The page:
By 1960, the membership of the ladies’club had dwindled to almost nothing. It was decided that they would be admitted to the men’s club, but only as Class B members. This meant that they could bowl with the men but had no voting privileges.
In July of 1964, Class B memberships were eliminated from the club’s by-laws and the women became full members. The first women to join the club were Anna Bucher, Nellie Jerg, Susan Long, and Cathy Noren. Both Cathy Noren and Anna Bucher had served as President of the ladies’ club.
The Good Years
The years 1962 and 1963 were good for the ABGC. Construction of a north wing room was completed and the club was allowed to use it as a clubroom. At the same time, construction of Green #3 began. While all this construction was in progress, the club entertained 31 men and 15 women from six lawn bowling clubs in Australia.
Up until about 1963 the ABGC was almost the only organization using the clubhouse. Hardly a day went by that bowlers didn’t stay after their games to chat, eat lunch, and play bridge. Once the new additions were completed, however, more and more groups began to use the facility.
Until 1966 no money was paid to the county for the upkeep of the greens. However, there was an unspoken agreement that the club would donate one half of all dues collected to the county. One half of what was collected was put into a separate bank account and given to the county at the end of the year as a goodwill offering. The county supervisors acknowledged the receipt of this money as a gift. Because the greens were in poor condition in 1965, the county decided that the club should withhold its gift. In 1966, the club decided to begin collecting fees specifically for the care of the greens. The first fees were set at $18 per year.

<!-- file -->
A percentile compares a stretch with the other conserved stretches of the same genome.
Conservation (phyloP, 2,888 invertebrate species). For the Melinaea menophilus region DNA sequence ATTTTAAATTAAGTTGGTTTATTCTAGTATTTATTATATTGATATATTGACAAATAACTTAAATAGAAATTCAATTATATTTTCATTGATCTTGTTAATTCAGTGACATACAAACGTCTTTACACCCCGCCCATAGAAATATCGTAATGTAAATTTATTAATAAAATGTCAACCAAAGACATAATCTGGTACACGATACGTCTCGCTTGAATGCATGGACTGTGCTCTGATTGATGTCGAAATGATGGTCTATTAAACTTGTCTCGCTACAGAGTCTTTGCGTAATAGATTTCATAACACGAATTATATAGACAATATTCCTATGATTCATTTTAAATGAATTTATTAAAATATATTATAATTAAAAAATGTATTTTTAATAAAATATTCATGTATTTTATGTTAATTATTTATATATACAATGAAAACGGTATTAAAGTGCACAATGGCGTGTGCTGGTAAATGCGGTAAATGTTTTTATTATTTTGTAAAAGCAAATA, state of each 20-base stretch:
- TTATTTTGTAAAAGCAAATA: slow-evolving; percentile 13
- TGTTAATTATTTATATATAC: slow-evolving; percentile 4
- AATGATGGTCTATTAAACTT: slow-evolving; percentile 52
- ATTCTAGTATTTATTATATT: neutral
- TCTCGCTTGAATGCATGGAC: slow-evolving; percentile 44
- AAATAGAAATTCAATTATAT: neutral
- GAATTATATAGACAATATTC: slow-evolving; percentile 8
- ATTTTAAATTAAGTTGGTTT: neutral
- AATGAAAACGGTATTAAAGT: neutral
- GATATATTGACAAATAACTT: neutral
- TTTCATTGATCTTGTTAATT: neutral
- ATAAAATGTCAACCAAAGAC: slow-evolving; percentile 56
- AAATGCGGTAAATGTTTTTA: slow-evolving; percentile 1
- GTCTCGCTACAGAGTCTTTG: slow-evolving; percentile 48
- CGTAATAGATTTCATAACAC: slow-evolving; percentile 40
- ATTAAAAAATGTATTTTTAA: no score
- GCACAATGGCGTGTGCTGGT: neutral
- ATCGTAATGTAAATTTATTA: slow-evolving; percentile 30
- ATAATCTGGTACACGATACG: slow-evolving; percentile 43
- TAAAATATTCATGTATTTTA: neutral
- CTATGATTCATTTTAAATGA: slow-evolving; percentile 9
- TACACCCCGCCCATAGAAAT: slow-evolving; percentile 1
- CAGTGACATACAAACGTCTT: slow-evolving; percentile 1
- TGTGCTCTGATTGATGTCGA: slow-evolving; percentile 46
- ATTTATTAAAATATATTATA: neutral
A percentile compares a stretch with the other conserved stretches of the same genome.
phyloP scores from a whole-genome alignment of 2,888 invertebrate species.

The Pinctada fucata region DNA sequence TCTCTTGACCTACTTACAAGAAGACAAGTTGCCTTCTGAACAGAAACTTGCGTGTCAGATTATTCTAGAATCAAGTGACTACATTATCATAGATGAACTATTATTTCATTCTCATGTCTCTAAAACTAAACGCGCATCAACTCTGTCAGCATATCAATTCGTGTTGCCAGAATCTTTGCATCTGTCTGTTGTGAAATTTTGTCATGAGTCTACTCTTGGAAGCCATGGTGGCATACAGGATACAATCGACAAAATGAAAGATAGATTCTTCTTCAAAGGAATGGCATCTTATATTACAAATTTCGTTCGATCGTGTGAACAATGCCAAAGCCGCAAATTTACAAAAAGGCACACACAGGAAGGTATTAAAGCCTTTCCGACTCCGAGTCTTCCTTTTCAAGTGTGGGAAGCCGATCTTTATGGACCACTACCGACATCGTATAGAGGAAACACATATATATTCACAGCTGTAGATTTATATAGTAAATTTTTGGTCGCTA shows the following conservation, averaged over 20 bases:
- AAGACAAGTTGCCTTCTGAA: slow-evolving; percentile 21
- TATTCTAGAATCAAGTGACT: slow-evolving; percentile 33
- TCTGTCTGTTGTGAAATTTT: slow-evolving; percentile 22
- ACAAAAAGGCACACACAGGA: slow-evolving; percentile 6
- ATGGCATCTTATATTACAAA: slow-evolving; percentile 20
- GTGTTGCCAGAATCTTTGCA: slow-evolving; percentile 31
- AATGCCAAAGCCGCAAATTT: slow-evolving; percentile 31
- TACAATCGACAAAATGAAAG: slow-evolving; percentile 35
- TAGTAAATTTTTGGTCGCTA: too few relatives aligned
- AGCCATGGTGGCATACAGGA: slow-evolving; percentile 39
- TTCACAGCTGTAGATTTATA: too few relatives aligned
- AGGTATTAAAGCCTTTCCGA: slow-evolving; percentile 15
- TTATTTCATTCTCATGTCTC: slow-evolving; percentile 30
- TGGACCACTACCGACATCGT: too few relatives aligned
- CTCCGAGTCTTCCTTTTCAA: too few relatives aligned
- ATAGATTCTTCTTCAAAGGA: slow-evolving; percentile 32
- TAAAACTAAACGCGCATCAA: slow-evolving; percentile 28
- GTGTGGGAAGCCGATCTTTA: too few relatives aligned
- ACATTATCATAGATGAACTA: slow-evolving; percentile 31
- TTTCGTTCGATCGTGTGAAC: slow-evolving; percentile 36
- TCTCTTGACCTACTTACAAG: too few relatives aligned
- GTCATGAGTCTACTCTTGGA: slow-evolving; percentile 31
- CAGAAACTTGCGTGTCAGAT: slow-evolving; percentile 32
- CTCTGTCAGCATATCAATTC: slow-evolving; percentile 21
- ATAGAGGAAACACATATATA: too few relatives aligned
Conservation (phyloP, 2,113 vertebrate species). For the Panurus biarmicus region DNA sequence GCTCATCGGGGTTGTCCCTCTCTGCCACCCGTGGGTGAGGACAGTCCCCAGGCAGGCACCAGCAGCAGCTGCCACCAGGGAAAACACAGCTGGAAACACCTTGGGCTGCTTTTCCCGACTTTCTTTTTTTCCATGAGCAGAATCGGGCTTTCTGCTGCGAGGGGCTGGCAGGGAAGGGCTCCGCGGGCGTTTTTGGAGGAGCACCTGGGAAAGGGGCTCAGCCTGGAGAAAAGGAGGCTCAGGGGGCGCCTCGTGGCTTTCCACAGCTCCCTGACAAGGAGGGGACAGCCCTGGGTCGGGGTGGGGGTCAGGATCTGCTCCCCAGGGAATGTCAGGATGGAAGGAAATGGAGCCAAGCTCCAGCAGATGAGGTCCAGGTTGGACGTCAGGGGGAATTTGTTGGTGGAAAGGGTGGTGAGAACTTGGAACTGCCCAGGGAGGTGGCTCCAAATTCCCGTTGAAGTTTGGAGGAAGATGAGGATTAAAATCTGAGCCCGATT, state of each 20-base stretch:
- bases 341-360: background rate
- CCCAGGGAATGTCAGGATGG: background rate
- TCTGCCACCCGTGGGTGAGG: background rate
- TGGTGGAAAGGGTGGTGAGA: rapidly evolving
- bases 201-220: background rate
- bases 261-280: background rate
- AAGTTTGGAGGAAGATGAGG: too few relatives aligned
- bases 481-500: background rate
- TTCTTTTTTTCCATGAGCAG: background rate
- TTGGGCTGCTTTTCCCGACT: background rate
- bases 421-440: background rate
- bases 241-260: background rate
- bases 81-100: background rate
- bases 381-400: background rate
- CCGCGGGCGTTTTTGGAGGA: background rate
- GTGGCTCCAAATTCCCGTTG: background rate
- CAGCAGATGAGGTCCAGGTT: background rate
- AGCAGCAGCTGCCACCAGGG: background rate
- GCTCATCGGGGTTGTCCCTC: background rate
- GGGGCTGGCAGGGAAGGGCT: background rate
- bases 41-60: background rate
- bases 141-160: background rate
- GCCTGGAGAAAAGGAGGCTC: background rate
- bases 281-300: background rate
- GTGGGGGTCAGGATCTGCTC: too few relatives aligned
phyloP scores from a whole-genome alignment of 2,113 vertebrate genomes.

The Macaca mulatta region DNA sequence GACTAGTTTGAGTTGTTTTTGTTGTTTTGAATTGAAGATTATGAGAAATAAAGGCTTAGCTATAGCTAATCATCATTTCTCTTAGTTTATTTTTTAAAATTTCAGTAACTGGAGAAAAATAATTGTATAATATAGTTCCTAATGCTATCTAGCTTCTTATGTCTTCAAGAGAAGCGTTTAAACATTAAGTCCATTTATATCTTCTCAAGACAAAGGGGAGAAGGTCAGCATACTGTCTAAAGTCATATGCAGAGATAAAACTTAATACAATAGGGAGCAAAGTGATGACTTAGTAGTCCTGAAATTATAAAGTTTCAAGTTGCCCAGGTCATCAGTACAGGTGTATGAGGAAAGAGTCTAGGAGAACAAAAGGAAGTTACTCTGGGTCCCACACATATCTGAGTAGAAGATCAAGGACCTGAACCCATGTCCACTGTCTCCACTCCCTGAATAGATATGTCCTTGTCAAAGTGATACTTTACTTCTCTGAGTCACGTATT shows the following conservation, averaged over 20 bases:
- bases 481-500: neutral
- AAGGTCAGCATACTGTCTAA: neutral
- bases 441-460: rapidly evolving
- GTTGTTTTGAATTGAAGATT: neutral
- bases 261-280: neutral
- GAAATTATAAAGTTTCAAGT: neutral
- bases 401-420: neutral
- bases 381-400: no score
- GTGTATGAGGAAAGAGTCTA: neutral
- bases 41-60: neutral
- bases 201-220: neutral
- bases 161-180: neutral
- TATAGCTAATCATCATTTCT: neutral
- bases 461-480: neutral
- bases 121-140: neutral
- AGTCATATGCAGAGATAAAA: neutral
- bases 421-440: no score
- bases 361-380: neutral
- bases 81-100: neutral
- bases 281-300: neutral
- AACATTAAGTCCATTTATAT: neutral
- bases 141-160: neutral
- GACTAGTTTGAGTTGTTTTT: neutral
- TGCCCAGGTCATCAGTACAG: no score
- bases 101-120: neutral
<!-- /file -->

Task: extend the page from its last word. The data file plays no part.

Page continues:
Throughout the 60s and into the 70s, the club earned the respect of the lawn bowling community with its sportsmanship and competitive stance. Training classes were organized and the positive results were reflected in a steadily increasing membership: 1971 – 86 members
1972 – 122 members
1974 – 149 members
1975 - 173 members
1976 – 196 members
1977 – 204 members
1978 – 204 members
1979 – 244 members
The ABGC was the first lawn bowling club to stage charity events. The first project, started by Joe Zook in 1965, was a Halloween party for retarded children. Though it was a hit with everyone involved, it had to be abandoned in 1978 due to a transportation problem. Another club project that deserves special mention is the annual City of Hope Triples tournament, which raises money for cancer research. It is held on Parks and Recreation Day each year.
ABGC has been the host for many notable tournaments, including the Women’s U.S. Nationals in 1977 and the Southwest Division Open.
A typical example of this club’s willingness and ability to work together to create positive change was the day members appeared at the budget session of the County Board of Supervisor’s meeting to ask that a fourth bowling green be installed. A large group of club members, dressed in whites, sat in the audience while Bob Weitkamp made a stirring appeal for the green. The Board approved and the 4th green was built.
The progress this club has made since 1937 should instill a sense of pride in each member and make us determined to maintain the high standards and good sportsmanship that are traditional in lawn bowling. As Alastair Booke wrote, “It is one thing to write history; it is far better to make it.” That is exactly what we are doing in our club.
Distilled from documents written by Frank R. Jerome and Mike Eberle.
Arcadia County Park 405 S. Santa Anita Ave. Arcadia, CA. 91006